[amc] Retraction: Australian PM Apology

  • From: Wilson Tan <wilsonhptan@xxxxxxxxxxx>
  • To: Austin Mennonite Church <amc@xxxxxxxxxxxxx>
  • Date: Sun, 19 Mar 2006 16:59:18 -0600

Hi all,

I have been phised.  The supposed apology from PM John Howard was in fact
too good to be true.

The Australian Government has shut down a parody website that mocked
Australian Prime Minister John Howard. The website featured a satirical
speech that 'apologised' for the Iraq war. The site was down for two days
before a phone call from Melbourne IT advised the owner that it had been
shut down 'on the advice from the Australian Government'.

See below article in The Sydney Morning Herald.  I will be sure to double
verify my sources in the future.


Government orders spoof site shut
By Louisa Hearn
March 17, 2006

A spoof John Howard website that featured a soul searching "apology" speech
for the Iraq war has been shut down under orders from the Australian

Richard Neville, an Australian futurist and social commentator was
"mystified" to discover his satirical website johnhowardpm.org had been
blocked on Tuesday with no explanation from either his web hosting company,
Yahoo or the domain name registrar, Melbourne IT.

He said that after two days of silence, a customer service representative
from Melbourne IT today informed him by telephone that the site had "been
closed on the advice from the Australian Government".

Mr Neville's satirical "apology" speech ran on a mocked-up version of a
spoof website that resembled Mr Howard's own, and after going live on
Monday, received 10,500 visits within 24 hours.

Bruce Tonkin, the chief technology officer at Melbourne IT, said the site
had been shut down in response to a request from the Prime Minister's office
on basis that it looked too similar to its own site.

"If we receive a complaint from an intellectual property basis claiming that
a website directly infringes the rights of another site we would check it,
and if it is a direct copy we would suspend the site," he said.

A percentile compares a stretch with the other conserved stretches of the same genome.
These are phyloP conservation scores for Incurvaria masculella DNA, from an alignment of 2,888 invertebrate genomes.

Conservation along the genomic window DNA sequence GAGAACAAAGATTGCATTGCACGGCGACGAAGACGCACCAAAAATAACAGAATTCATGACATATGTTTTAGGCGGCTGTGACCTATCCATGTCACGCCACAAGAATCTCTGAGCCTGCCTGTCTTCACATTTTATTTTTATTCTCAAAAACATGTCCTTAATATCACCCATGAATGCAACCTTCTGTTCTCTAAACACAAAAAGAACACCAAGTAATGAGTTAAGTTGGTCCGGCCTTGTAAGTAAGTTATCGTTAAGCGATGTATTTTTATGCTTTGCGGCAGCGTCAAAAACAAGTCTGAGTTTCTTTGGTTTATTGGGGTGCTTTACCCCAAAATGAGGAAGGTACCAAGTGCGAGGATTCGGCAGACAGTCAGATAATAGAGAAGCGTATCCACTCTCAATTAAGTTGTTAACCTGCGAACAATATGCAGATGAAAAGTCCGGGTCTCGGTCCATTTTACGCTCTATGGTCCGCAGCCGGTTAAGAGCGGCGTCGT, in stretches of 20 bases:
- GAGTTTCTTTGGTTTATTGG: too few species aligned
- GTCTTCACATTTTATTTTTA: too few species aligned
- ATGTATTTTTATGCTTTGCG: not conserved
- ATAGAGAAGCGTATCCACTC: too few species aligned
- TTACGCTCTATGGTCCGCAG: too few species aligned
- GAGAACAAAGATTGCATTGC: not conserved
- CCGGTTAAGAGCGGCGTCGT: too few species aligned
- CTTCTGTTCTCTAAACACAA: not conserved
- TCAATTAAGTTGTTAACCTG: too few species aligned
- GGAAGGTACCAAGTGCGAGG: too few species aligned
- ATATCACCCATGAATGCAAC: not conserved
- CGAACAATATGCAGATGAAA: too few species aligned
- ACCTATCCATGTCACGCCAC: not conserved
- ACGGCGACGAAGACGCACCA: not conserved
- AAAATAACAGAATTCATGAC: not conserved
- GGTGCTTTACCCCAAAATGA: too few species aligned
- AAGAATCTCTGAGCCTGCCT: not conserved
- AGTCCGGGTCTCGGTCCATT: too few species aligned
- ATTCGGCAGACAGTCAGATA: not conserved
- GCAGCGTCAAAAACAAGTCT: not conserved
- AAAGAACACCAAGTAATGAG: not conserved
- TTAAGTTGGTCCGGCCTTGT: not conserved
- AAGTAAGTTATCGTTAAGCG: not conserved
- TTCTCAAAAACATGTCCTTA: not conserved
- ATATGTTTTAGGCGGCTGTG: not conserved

He said the issue of whether or not the content was satirical was of no
consequence to Melbourne IT. "To us it looks like a phishing site," he said.

Mr Neville contests that there are any similarities between a satirical
website and a phishing operation, which would typically carry an intent of
data or financial theft.

"I don't see how you can make judgements that ignore the content or
intention of the site. To give the satire more impact it was important to
make it look like an official speech. Obviously there was no hacking of the
original site, and I did not choose to make it too close to the actual
design, and my name and address were readily accessible," he said.

He added that one of the reasons he had chosen Yahoo's hosting service was
because it did not have any obvious policies that restricted the nature of
content that could be published.

"If there were objections to the content on the site, isn't there a
democratic tradition that I be informed of it," he said.

Mr Neville describes the parody as an act of satire and culture jamming, and
is now running a link to a PDF copy of the speech on his website.

He has been involved in satirical publishing since the 1960's when he edited
Oz magazine, which covered contentious issues of the time. However some of
the subject matter led to obsenity charges for him and his colleagues, that
were later overturned.

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